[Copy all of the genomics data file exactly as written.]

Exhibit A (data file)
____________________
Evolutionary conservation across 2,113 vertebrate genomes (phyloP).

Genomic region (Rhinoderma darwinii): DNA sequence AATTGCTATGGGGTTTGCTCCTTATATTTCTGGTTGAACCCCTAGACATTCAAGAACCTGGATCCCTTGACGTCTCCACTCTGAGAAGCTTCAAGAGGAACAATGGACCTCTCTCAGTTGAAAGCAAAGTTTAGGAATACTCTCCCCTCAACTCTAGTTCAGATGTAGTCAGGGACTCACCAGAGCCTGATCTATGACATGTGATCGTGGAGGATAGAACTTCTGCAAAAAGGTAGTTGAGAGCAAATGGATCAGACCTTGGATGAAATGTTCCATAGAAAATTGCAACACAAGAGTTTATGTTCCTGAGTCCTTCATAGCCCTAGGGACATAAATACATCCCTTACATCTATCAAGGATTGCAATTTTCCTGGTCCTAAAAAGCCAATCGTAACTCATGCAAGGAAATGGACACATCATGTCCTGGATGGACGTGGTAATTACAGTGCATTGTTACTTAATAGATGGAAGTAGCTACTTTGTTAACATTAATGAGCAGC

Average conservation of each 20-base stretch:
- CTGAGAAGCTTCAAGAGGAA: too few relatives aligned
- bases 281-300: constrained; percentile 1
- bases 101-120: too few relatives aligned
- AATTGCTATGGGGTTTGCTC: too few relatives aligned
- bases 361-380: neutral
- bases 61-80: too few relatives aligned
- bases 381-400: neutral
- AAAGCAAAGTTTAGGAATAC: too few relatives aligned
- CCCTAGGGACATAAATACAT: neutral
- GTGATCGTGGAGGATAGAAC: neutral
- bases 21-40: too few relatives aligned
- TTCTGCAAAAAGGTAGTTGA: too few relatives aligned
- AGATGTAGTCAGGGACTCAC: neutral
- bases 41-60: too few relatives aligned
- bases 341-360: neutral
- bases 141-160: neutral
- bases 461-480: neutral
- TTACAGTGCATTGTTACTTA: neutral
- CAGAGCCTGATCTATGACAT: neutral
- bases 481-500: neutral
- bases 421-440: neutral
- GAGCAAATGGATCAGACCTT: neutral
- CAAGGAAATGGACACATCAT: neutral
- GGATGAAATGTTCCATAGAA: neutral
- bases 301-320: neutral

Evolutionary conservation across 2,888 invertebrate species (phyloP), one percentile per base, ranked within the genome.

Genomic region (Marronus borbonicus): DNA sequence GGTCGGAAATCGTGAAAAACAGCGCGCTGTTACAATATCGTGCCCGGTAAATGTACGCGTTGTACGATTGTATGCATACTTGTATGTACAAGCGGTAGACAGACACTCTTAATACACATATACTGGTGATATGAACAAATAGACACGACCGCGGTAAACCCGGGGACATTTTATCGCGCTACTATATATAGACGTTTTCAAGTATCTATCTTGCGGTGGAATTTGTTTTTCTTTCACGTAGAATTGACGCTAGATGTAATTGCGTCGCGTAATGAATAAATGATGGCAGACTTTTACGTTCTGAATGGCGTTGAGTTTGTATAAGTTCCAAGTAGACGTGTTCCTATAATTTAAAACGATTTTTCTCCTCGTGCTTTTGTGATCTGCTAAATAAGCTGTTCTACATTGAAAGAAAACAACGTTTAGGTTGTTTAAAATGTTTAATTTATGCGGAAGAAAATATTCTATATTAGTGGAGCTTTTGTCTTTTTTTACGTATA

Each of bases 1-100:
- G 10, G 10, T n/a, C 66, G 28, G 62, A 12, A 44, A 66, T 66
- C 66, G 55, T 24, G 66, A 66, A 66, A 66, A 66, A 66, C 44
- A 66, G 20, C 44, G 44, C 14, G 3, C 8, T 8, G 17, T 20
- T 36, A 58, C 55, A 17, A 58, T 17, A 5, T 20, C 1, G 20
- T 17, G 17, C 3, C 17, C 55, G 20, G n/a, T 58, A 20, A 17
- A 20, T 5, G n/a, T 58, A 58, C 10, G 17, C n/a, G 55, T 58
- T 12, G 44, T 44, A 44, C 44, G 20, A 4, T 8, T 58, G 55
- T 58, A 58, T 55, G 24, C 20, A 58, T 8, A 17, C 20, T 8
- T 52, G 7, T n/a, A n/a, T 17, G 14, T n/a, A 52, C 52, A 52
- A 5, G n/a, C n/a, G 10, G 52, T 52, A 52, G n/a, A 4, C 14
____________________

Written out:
Evolutionary conservation across 2,113 vertebrate genomes (phyloP).

Genomic region (Rhinoderma darwinii): DNA sequence AATTGCTATGGGGTTTGCTCCTTATATTTCTGGTTGAACCCCTAGACATTCAAGAACCTGGATCCCTTGACGTCTCCACTCTGAGAAGCTTCAAGAGGAACAATGGACCTCTCTCAGTTGAAAGCAAAGTTTAGGAATACTCTCCCCTCAACTCTAGTTCAGATGTAGTCAGGGACTCACCAGAGCCTGATCTATGACATGTGATCGTGGAGGATAGAACTTCTGCAAAAAGGTAGTTGAGAGCAAATGGATCAGACCTTGGATGAAATGTTCCATAGAAAATTGCAACACAAGAGTTTATGTTCCTGAGTCCTTCATAGCCCTAGGGACATAAATACATCCCTTACATCTATCAAGGATTGCAATTTTCCTGGTCCTAAAAAGCCAATCGTAACTCATGCAAGGAAATGGACACATCATGTCCTGGATGGACGTGGTAATTACAGTGCATTGTTACTTAATAGATGGAAGTAGCTACTTTGTTAACATTAATGAGCAGC

Average conservation of each 20-base stretch:
- CTGAGAAGCTTCAAGAGGAA: too few relatives aligned
- bases 281-300: constrained; percentile 1
- bases 101-120: too few relatives aligned
- AATTGCTATGGGGTTTGCTC: too few relatives aligned
- bases 361-380: neutral
- bases 61-80: too few relatives aligned
- bases 381-400: neutral
- AAAGCAAAGTTTAGGAATAC: too few relatives aligned
- CCCTAGGGACATAAATACAT: neutral
- GTGATCGTGGAGGATAGAAC: neutral
- bases 21-40: too few relatives aligned
- TTCTGCAAAAAGGTAGTTGA: too few relatives aligned
- AGATGTAGTCAGGGACTCAC: neutral
- bases 41-60: too few relatives aligned
- bases 341-360: neutral
- bases 141-160: neutral
- bases 461-480: neutral
- TTACAGTGCATTGTTACTTA: neutral
- CAGAGCCTGATCTATGACAT: neutral
- bases 481-500: neutral
- bases 421-440: neutral
- GAGCAAATGGATCAGACCTT: neutral
- CAAGGAAATGGACACATCAT: neutral
- GGATGAAATGTTCCATAGAA: neutral
- bases 301-320: neutral

Evolutionary conservation across 2,888 invertebrate species (phyloP), one percentile per base, ranked within the genome.

Genomic region (Marronus borbonicus): DNA sequence GGTCGGAAATCGTGAAAAACAGCGCGCTGTTACAATATCGTGCCCGGTAAATGTACGCGTTGTACGATTGTATGCATACTTGTATGTACAAGCGGTAGACAGACACTCTTAATACACATATACTGGTGATATGAACAAATAGACACGACCGCGGTAAACCCGGGGACATTTTATCGCGCTACTATATATAGACGTTTTCAAGTATCTATCTTGCGGTGGAATTTGTTTTTCTTTCACGTAGAATTGACGCTAGATGTAATTGCGTCGCGTAATGAATAAATGATGGCAGACTTTTACGTTCTGAATGGCGTTGAGTTTGTATAAGTTCCAAGTAGACGTGTTCCTATAATTTAAAACGATTTTTCTCCTCGTGCTTTTGTGATCTGCTAAATAAGCTGTTCTACATTGAAAGAAAACAACGTTTAGGTTGTTTAAAATGTTTAATTTATGCGGAAGAAAATATTCTATATTAGTGGAGCTTTTGTCTTTTTTTACGTATA

Each of bases 1-100:
- G 10, G 10, T n/a, C 66, G 28, G 62, A 12, A 44, A 66, T 66
- C 66, G 55, T 24, G 66, A 66, A 66, A 66, A 66, A 66, C 44
- A 66, G 20, C 44, G 44, C 14, G 3, C 8, T 8, G 17, T 20
- T 36, A 58, C 55, A 17, A 58, T 17, A 5, T 20, C 1, G 20
- T 17, G 17, C 3, C 17, C 55, G 20, G n/a, T 58, A 20, A 17
- A 20, T 5, G n/a, T 58, A 58, C 10, G 17, C n/a, G 55, T 58
- T 12, G 44, T 44, A 44, C 44, G 20, A 4, T 8, T 58, G 55
- T 58, A 58, T 55, G 24, C 20, A 58, T 8, A 17, C 20, T 8
- T 52, G 7, T n/a, A n/a, T 17, G 14, T n/a, A 52, C 52, A 52
- A 5, G n/a, C n/a, G 10, G 52, T 52, A 52, G n/a, A 4, C 14